Introduction of the “Dietary Supplement and Nonprescription Drug Consumer Act”
June 21, 2006
The Honorable Orrin Hatch
The Honorable Richard Durbin
United States Senate
Washington, DC 20510
We deeply appreciate your efforts to address a long-standing problem regarding dietary supplements and the lack of information on dangerous side effects, and we are grateful for your introduction of the “Dietary Supplement and Nonprescription Drug Consumer Protection Act.”
Consumers Union, the independent, non-profit publisher of Consumer Reports, strongly supports legislation to detect better possible problems with the widespread use of dietary supplements, which are often marketed without scientific proof of their short or long-term safety or effectiveness and at dosages often far in excess of the daily recommended allowance for vitamins and minerals.
In May, we had the opportunity to serve as the consumer representative on the National Institutes of Health “State of the Science” Consensus Panel on the advantages and disadvantages of the use of dietary supplements (multivitamins and mineral supplements) on chronic illness prevention. The expert panel found
- The current level of public assurance of the safety and quality of multivitamins and minerals is inadequate, given the fact that manufacturers of these products are not required to report adverse events, and the FDA has no regulatory authority to require labeling changes or to help inform the public of these issues and concerns. It is important that the FDA’s purview over these products be authorized and implemented.
This Consensus Panel was the fourth report in recent years to recommend stronger dietary supplement adverse event reporting requirements. In its deliberations, the panel noted the surprising number of cases of adverse and even fatal events reported to the Centers for Disease Control’s Poison Center. While a few adverse events are currently reported to the FDA, the general lack of knowledge of this reporting venue and the failure to require serious adverse event reports has severely limited the usefulness of the current FDA system—and thus justifies your legislation.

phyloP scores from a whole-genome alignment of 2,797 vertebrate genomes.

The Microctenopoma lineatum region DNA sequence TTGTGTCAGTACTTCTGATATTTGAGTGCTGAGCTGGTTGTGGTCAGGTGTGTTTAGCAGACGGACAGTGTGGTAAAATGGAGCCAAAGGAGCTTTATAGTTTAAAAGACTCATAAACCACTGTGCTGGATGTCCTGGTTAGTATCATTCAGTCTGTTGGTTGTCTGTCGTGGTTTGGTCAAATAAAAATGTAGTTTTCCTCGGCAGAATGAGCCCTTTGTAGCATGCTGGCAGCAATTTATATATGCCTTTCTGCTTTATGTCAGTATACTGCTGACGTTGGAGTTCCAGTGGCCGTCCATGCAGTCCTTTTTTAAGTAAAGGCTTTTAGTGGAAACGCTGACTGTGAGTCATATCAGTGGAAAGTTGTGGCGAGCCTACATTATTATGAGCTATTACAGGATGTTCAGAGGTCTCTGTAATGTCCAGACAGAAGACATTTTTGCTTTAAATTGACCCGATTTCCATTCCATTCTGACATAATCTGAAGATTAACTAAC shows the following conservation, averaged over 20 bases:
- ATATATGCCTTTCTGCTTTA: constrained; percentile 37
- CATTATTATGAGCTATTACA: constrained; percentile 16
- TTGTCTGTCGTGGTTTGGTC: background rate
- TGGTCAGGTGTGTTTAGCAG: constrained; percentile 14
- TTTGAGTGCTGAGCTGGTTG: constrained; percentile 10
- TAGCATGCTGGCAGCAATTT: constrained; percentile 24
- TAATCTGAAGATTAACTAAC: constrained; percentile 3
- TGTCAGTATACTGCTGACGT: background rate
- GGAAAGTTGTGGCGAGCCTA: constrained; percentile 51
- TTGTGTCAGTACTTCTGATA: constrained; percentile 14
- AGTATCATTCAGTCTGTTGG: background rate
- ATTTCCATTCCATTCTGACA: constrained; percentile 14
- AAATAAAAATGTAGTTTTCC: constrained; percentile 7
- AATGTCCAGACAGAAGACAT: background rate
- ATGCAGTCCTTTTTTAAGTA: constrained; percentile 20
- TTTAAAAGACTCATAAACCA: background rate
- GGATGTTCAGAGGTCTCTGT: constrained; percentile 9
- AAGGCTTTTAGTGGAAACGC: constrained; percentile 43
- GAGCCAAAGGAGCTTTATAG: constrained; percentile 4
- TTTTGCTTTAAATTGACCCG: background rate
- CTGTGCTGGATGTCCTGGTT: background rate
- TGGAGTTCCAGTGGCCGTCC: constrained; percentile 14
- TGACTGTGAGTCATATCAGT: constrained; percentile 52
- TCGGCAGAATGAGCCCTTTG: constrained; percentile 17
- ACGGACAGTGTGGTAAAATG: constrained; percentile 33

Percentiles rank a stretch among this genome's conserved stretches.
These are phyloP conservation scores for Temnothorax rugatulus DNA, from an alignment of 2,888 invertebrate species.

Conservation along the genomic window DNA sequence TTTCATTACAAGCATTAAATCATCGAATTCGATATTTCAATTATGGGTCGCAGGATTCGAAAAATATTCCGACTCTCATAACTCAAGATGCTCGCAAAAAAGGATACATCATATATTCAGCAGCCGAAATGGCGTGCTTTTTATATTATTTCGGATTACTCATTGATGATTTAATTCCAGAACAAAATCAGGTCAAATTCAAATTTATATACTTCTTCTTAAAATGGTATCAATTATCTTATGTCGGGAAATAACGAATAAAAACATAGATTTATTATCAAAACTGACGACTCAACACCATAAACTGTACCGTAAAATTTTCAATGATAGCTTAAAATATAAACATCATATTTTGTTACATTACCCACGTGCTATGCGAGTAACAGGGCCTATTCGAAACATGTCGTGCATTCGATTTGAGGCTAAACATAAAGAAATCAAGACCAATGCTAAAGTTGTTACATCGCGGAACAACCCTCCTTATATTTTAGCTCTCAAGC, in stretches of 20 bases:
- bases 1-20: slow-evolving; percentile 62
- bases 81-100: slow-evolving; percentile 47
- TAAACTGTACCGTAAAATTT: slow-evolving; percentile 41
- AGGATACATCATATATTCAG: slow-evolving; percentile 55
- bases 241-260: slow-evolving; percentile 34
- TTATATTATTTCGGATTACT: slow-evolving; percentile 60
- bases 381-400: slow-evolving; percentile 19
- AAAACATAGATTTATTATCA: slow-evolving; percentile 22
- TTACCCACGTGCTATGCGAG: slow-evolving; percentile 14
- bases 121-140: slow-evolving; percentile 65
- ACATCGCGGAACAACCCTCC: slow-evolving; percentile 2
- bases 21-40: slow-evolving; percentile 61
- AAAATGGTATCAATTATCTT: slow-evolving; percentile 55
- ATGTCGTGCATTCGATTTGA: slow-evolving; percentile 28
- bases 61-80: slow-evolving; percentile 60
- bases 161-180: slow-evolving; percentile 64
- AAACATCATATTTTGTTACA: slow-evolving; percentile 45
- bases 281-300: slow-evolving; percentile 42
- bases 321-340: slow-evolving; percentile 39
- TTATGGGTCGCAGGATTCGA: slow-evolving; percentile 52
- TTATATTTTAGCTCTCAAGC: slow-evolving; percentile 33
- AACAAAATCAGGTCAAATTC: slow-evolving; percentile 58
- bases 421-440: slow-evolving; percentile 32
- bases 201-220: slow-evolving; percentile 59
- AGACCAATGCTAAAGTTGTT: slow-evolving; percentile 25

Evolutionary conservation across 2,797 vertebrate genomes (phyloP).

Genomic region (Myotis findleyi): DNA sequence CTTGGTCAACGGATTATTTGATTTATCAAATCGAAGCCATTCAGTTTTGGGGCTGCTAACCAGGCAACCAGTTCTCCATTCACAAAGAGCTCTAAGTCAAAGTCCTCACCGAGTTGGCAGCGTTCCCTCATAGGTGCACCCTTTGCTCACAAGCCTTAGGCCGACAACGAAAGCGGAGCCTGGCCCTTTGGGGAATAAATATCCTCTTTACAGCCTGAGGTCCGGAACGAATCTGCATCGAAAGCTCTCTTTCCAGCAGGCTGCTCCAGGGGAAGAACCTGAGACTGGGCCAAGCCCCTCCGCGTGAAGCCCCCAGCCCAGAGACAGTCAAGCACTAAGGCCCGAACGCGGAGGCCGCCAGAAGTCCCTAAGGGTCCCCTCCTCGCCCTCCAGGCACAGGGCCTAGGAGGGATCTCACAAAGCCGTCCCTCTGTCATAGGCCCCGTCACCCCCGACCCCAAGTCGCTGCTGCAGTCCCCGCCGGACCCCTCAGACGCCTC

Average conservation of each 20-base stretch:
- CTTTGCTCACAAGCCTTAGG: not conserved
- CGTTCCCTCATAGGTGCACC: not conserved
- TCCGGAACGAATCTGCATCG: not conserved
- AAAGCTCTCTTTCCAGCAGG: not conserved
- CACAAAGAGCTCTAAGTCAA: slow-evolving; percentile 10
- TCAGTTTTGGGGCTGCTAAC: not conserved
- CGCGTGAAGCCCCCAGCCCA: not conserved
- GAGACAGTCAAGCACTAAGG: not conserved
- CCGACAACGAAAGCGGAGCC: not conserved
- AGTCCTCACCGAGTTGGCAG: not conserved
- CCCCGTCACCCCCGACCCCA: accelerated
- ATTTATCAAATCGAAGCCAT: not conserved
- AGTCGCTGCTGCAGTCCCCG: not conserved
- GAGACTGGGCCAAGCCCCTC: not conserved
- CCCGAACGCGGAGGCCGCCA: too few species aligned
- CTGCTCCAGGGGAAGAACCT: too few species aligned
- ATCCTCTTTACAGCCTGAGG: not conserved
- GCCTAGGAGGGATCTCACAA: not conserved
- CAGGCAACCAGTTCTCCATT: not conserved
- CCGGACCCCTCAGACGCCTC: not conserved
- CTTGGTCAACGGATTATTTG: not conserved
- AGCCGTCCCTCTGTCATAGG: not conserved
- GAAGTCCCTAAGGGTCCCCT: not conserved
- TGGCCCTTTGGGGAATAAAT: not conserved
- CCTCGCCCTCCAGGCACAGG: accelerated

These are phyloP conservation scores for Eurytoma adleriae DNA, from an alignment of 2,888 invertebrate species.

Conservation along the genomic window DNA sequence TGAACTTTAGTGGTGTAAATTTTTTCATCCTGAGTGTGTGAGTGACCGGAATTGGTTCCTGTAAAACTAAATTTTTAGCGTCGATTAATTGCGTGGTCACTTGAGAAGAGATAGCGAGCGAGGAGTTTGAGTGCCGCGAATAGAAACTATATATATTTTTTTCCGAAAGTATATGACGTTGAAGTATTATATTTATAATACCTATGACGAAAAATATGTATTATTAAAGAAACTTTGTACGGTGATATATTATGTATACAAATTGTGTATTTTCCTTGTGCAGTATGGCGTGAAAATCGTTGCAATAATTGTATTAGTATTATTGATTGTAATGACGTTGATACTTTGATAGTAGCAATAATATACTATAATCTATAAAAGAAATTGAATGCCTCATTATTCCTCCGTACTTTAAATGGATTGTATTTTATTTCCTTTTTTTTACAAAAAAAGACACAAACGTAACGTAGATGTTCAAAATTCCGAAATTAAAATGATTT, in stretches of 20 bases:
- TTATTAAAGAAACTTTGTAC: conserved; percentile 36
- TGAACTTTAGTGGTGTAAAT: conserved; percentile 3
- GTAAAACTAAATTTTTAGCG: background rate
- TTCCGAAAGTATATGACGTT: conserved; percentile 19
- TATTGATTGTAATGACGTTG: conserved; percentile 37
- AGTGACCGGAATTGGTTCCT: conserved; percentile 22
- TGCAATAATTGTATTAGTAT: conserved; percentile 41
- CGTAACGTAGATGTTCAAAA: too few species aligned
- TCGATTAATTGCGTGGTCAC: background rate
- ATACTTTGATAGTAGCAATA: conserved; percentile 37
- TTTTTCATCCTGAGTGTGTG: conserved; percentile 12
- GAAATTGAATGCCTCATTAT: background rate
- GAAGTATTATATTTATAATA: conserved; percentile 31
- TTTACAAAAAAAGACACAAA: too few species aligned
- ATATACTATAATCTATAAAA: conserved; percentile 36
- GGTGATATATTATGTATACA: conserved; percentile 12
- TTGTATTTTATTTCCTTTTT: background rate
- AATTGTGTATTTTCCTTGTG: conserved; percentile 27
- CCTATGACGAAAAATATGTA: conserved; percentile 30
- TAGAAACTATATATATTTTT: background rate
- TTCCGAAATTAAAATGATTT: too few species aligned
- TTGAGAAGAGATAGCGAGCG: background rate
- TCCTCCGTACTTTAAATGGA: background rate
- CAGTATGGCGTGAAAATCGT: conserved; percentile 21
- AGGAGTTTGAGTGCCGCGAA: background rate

In May, 2004 Consumer Reports included a major article entitled, “Dangerous Supplements Still At Large,” where we listed a ‘dirty dozen’ that consumers should avoid, many of which could cause death or severe organ failure. Consumers Union believes that more needs to be done to protect consumers from untested and exaggerated claims of dietary supplements. And adverse event reporting is a key to beginning to understand the most dangerous products in the marketplace. By helping us focus on actions against deadly and dangerous products, adverse event reporting can help increase consumer confidence in the dietary supplement sector.
We hope that industry and consumers can work together to ensure early passage of this bipartisan legislation. Again, thank you for your work in the development of this legislation.
Senior Policy Analyst (Health)